“Even small changes to policy, approach and workplace culture can make a really big difference to the mental health of those around us. No matter the size of your workplace, and no matter where you work, Mental Health at Work can help you find what you need to start or continue your journey to better workplace wellbeing for everyone.”

António Horta-Osório, Group Chief Executive of Lloyds Banking Group, who will attend and speak at today’s event, said: “The Mental Health at Work gateway is a hugely impressive undertaking, which we will be making substantial use of at Lloyds.

“Our experience shows us that, with the right culture of support, employees can experience poor mental health at times, or live with an ongoing mental health condition, and still succeed and thrive at work. We all have mental health, just as we all have physical health. As employers, we have a real opportunity to change the way we approach mental health, giving our people the support they need to thrive.”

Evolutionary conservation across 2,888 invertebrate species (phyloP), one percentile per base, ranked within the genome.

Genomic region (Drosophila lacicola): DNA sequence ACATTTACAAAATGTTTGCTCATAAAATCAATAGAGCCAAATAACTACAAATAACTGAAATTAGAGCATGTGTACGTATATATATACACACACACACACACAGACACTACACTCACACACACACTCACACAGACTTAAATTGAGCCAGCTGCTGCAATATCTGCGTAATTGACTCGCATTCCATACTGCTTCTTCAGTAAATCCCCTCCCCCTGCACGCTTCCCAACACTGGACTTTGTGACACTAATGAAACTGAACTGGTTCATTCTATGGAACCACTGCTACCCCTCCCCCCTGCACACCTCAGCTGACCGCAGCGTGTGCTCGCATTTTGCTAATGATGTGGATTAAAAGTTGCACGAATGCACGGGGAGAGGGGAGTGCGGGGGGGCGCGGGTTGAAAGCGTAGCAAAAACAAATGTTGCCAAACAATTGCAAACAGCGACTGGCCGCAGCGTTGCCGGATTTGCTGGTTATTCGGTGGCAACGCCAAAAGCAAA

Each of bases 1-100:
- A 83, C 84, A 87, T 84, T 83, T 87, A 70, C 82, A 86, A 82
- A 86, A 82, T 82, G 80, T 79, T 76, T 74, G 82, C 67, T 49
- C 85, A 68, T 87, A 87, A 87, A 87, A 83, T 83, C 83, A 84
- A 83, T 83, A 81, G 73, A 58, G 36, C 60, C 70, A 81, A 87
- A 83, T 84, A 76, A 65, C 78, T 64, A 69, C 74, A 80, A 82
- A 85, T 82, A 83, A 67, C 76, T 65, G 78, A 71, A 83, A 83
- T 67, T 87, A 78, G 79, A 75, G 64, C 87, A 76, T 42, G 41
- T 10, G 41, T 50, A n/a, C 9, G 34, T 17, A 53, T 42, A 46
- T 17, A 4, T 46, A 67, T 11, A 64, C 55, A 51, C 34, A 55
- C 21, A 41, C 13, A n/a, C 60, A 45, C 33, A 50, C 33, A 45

WHSmith has made huge strides in the support and understanding it offers its workforce from a mental health perspective. This began after Alison Garbutt, the retailer’s Head of Strategic Projects, sought support for her colleagues following the suicide of a co-worker. She realised that she, and others around her, did not know how to approach potentially difficult conversations about mental health. Alison went to Human Resources and the company’s Group Risk Director, and together they started making a plan that focused on both raising awareness of and training key staff in mental health.